The Changing Aid Landscape and the Political Economy of Development in Southeast Asia
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Recent changes in the aid landscape in Southeast Asia—particularly China’s growing role as a donor—have empowered predatory, populist and authoritarian elites by allowing them to reduce aid from traditional donors in favour of aid with fewer policy or institution-related conditions attached or that otherwise better fits with their political priorities. This undermines traditional donors’ efforts to promote neoliberal and liberal-democratic reform. However, this shift is not as dramatic as some contend. Concern about the impact of Chinese lending on government debt levels induces caution among many Southeast Asian governments, and China has backed some liberal policy and institutional reform initiatives, meaning that its agenda is not always at odds with those of traditional donors.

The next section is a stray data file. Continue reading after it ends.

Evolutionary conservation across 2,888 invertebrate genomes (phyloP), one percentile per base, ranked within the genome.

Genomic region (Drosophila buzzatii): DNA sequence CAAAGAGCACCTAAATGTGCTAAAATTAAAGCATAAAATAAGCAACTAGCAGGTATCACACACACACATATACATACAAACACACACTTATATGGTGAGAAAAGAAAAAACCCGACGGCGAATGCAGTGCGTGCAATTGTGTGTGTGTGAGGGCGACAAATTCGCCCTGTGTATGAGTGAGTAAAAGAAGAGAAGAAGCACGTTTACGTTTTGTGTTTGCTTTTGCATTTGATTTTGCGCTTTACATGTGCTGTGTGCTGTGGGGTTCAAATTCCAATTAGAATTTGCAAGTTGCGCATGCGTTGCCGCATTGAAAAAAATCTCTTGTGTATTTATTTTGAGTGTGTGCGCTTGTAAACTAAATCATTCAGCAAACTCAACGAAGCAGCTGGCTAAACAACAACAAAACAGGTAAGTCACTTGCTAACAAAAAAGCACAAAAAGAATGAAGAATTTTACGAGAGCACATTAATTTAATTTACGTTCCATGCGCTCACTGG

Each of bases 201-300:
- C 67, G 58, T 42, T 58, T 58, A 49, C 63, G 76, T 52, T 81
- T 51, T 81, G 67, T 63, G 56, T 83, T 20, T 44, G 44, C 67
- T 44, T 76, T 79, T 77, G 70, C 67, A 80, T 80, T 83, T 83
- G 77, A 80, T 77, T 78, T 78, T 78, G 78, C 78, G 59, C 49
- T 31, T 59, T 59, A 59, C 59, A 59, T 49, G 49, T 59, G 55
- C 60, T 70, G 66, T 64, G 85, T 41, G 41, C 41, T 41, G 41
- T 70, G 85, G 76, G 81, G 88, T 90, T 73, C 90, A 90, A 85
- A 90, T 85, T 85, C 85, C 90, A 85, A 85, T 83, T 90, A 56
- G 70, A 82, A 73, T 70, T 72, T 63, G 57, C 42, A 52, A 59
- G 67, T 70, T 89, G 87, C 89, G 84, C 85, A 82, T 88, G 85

KeywordsAid Development Good governance International financial institutions China Debt
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